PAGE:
While a hallmark of the Association for the Advancement of Creative Musicians, wide-open spaces and atomistic sound-rhythms (frequently on found “little instruments”) are an incomplete picture of how AACM groups were aesthetically manifest. Certainly, space was endemic to groups like the Creative Construction Company and records like Joseph Jarman’s As If It Were the Seasons (Delmark, 1968) and Richard Abrams’ Young at Heart, Wise in Time (Delmark, 1969). Although for a time without a regular drummer and with a palette consisting of numerous tone colors from diverse sources, it’s hard to put the Art Ensemble of Chicago in the same aural category as these other AACM ensembles. Though rarely manic, the AEC moved through such a regularly-revolving series of sources and approaches that if anything, space was a concern only in that it allowed a vast array of expressive possibilities.
The AEC had its gestation in reedman-composer Roscoe Mitchell’s group, which recorded Congliptious, its second disc, for Nessa Records in 1968. Sometimes augmented by Jarman (as on Lester Bowie’s contemporaneous Numbers 1 & 2, Nessa n-1), the unit featured Bowie on trumpet and Malachi Favors on bass. Phillip Wilson and Robert Crowder were among the group’s occasional drummers, the latter appearing here. Unexpected deaths dissolved most of Jarman’s group, and by 1969 he was a full-fledged member of the AEC – but we’re getting ahead of ourselves.
What’s particularly interesting about the programming of Congliptious is that on vinyl, the first side is taken up with solo pieces by Favors, Mitchell and Bowie, with a lengthy group improvisation taking up side two. Though augmented by short takes of the group pieces “Carefree” and the funky “Tatas-matoes,” the three solos remain grouped together on this CD reissue, its first digital permutation since the Art Ensemble 1967/1968 box (Nessa, 1993). Favors’ “Tutankhamen” starts off the set, a theme equally bouncy and throaty, which quickly develops into a muscular and gritty arco solo of symphonic weight – an expansion of his solo on Mitchell’s Sound (Delmark, 1966). It’s probably safe to say nothing like this had been recorded in improvised music, and though Barre Phillips’ album-length Journal Violon would be waxed later in the year, Favors’ condensed exploration rolls field hollers (both vocal and bowed) and a tremendous, earthy weight into its post-La Faro manhandling.
Though a far cry from the paces put through by 1977’s “Nonaah,” Mitchell’s “THKTE” finds an extraordinary amount of range in its seven and a half minutes. Building from a lone, winsome cry to tortured single-note declamations and cracked staccato, Mitchell’s language is already concerned with detailed and claustrophobic microcosms. That’s not to say he’s entirely isolated from a jazz approach, as bluesy bar-walking phrases creep in halfway through only to stretch into otherworldly multiphonics. Both Mitchell and Favors are reaching a level of naked psychological and instrumental evisceration that, while clearly an outgrowth of tradition, have completely set their own context. Bowie’s “Jazz Death?” is another matter entirely. A spoken introduction leads to a light militaristic march, cut through with deep growls, fat brassy bursts and crisp, darting phrases. There’s a sardonic quality to Bowie’s delivery, but it’s overtaken by steely outward projections, proof that the answer is resoundingly in the negative.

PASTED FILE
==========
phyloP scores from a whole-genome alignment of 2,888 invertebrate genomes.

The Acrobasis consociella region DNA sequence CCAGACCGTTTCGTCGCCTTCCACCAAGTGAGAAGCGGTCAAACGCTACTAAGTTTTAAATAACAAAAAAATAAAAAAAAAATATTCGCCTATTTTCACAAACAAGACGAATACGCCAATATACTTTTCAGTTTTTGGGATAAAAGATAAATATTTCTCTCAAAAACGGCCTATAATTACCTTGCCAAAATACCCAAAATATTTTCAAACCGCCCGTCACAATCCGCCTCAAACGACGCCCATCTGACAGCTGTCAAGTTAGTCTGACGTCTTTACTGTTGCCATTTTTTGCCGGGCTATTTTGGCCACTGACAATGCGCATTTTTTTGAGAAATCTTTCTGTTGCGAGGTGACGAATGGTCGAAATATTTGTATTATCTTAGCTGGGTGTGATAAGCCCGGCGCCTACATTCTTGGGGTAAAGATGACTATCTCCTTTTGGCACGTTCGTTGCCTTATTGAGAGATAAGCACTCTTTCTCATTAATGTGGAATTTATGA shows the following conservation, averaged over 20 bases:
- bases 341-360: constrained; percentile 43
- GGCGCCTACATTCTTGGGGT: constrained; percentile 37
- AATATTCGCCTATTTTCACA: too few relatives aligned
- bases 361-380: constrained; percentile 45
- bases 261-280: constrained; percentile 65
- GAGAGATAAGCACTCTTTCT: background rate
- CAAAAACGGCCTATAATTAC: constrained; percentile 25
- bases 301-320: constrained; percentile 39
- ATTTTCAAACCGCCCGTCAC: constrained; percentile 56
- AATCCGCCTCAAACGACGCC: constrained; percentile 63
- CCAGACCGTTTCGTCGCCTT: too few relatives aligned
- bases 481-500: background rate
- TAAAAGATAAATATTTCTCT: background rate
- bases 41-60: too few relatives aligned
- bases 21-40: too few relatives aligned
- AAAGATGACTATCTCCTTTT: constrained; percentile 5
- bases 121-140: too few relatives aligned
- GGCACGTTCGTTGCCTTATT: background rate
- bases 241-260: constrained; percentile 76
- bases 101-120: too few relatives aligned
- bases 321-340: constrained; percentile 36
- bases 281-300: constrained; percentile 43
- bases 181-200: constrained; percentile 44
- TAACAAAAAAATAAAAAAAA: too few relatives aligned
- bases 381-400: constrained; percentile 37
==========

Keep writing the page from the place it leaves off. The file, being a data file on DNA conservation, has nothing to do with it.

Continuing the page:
“Congliptious/Old” begins with another martial flourish, lockstep bass saxophone, arco bass and toms exploding into a din of gongs and noisemakers (a la “Rip, Rig & Panic”), before Bowie, accompanied by vibraphone, enters into a brief pastoral theme. There is a continual tension between these delicate scenes of introspective conversation and isolated movement, and the wailing drive of the whole – Mitchell blowing simultaneously on two altos as sharp and wry brass comments and interlocking percussive patter carry the piece forward. Zithers and rattles envelop curling alto, echoed by Favors’ vocal call. Soon the rhythm section starts up in triple-time waves as Bowie intones “sock it to me,” goading the ensemble to viciousness. There’s a frantic “standard” free improvisation in the latter minutes, Bowie and Mitchell going at it full-bore as Crowder and Favors surge and wallop behind them, but nothing in the Art Ensemble lasts forever and the familiar bluesy lope of “Old” rocks in gentle 4/4 to close the side out. Nevertheless split tones and noisemakers, not to mention Crowder’s dry backbeat (which later propelled Phil Cohran’s group), assure that there is nothing stuffy about the tradition of such a piece. Though perhaps the solo compositions that introduce the record are more immediate in their ability to compel, even they act as part of a greater ensemble whole, unified by furious intent and bright wit. If one were to search for a definition to “congliptious,” it’s safe to assume those ideas would be synonymous.
Note: cover image taken from LP issue for proper contrast.
~ Clifford Allenonline essays about activities.